The legal position, as set out in the Scotland Act 1998, is that an early (‘extraordinary’) general election can take place in only two circumstances. One is that a two-thirds majority of MSPs vote explicitly for an early dissolution. This is not going to happen, given the SNP hold nearly half of all seats. 

The second route to an early election is when the first minister resigns and the Scottish Parliament is then unable to agree upon a successor for 28 days. In that eventuality, which has never occurred in 25 years of devolution, the presiding officer would set a date for an election. 

This scenario seems unlikely. While there zero chance of the opposition parties coming together to form an alternative coalition if Yousaf resigns, the SNP would likely move swiftly to select a candidate to replace him as first minister. This could conceivably be on an interim basis should the SNP hold a leadership contest that took longer than the time available. 

The Scottish Parliament would then vote on whether to formally nominate the SNP candidate to head the government. As with any vote-of-no-confidence itself, a fully united opposition could block the nomination and drag out the crisis for a month, at which point an election would be called. But the underlying reality is that at least one of the opposition parties – the Conservatives – stand to lose a substantial number of seats in an election, based on current polling. So it seems plausible in this scenario that they – and potentially the Greens as well – would at least abstain, allowing the SNP to form a new minority administration.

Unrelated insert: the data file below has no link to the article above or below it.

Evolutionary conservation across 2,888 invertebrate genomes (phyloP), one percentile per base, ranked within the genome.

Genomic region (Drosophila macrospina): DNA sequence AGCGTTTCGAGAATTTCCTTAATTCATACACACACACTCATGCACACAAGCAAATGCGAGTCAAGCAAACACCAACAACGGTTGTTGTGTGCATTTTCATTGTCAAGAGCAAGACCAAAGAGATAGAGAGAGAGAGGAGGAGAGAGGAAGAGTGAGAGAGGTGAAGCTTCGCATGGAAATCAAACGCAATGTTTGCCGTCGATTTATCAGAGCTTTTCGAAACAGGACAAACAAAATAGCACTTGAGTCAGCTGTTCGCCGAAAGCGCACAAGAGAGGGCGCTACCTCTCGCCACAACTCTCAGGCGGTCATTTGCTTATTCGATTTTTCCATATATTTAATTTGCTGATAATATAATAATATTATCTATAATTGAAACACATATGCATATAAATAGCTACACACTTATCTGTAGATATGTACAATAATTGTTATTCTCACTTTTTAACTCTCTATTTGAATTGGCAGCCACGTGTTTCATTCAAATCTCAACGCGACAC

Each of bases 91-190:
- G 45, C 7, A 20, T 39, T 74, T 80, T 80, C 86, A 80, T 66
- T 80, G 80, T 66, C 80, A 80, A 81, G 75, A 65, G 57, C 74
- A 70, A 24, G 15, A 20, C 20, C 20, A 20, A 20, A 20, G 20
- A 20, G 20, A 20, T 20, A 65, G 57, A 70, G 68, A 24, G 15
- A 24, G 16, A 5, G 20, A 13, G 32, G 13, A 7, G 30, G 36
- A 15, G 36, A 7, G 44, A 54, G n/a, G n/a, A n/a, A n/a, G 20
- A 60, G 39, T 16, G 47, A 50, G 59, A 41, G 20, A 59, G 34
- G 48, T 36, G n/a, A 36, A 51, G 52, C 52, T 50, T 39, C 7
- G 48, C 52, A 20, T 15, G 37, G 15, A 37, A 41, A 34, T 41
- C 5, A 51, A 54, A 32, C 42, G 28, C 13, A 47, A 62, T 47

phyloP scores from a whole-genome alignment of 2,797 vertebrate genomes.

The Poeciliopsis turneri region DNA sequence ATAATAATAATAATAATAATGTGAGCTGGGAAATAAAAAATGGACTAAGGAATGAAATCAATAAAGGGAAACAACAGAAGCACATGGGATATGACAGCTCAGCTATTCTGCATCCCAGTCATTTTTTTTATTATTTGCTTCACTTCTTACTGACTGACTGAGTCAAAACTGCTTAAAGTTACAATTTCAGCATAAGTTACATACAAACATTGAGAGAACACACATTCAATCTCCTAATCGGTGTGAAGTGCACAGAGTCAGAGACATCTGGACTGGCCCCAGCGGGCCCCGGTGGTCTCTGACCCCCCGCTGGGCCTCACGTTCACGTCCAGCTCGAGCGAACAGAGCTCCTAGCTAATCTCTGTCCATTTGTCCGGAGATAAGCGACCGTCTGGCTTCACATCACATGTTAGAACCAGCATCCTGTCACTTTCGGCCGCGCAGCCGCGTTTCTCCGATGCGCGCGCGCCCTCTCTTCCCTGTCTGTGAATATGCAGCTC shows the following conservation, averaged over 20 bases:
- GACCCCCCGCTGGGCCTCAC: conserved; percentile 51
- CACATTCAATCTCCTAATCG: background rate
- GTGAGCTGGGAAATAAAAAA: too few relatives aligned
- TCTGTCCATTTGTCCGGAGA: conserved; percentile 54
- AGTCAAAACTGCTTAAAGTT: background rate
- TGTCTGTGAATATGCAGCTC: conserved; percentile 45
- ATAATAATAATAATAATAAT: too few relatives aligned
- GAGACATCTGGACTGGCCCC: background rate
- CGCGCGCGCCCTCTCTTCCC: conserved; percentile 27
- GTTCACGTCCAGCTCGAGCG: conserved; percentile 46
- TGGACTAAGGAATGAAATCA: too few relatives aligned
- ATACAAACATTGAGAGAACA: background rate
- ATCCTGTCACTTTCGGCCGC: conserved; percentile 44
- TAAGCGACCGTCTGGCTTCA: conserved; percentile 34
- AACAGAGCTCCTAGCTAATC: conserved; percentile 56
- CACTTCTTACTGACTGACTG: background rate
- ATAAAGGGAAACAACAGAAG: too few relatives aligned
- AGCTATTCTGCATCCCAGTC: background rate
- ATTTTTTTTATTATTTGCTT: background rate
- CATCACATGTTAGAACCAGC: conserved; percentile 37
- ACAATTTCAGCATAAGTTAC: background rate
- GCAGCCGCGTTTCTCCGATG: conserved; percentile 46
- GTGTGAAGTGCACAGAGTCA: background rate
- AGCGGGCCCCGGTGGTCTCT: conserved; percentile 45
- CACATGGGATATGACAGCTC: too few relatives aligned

Even if an early election were triggered, the provisions of the Scotland Act, drafted to make out cycle elections unusual, means there would still be an election in May 2026. A further consideration might be whether Scottish voters, who will also soon also have to vote in the UK general election, will thank any politicians that put them through three elections in two years.

SNP has substantial experience of governing as a minority – it can do so again

Perhaps the most probable scenario is a period of minority SNP rule at Holyrood. This, of course, would be far from unprecedented. The nationalist party has governed without a majority for two full parliamentary terms, from 2007 and then again from 2016.

The experience on both occasions was that this was – to many people’s initial surprise – a perfectly workable way of delivering stable government, albeit requiring a different style of leadership. The SNP had to cut deals with different parties on a case-by-case basis, accept more frequent defeats in parliament, make tactical concessions to get key business such as budgets through, and keep the opposition divided.

A minority government also needs to prioritise cross-party agreement and policies that do not require new legislation – such as a focus on improving public service performance. Liberated from having to take heed of the priorities of the Scottish Greens, and forced to focus on the bread-and-butter issues that motivate voters, is there a scenario in which a reenergised SNP emerges from this crisis to govern effectively as a minority until 2026?

Perhaps, but without a dominant leader like Alex Salmond or Nicola Sturgeon, and after more than a decade in power, the SNP appears to be a party in decline – or at least a party at a crossroads, and a weakened minority administration could quickly lose command of events and find itself battling opposition parties seeking to inflict defeats. This week could bring the swift toppling of the first minister and a summer election, but it could also see the start of two long years in which the SNP government experiences a no-confidence motion by a thousand cuts.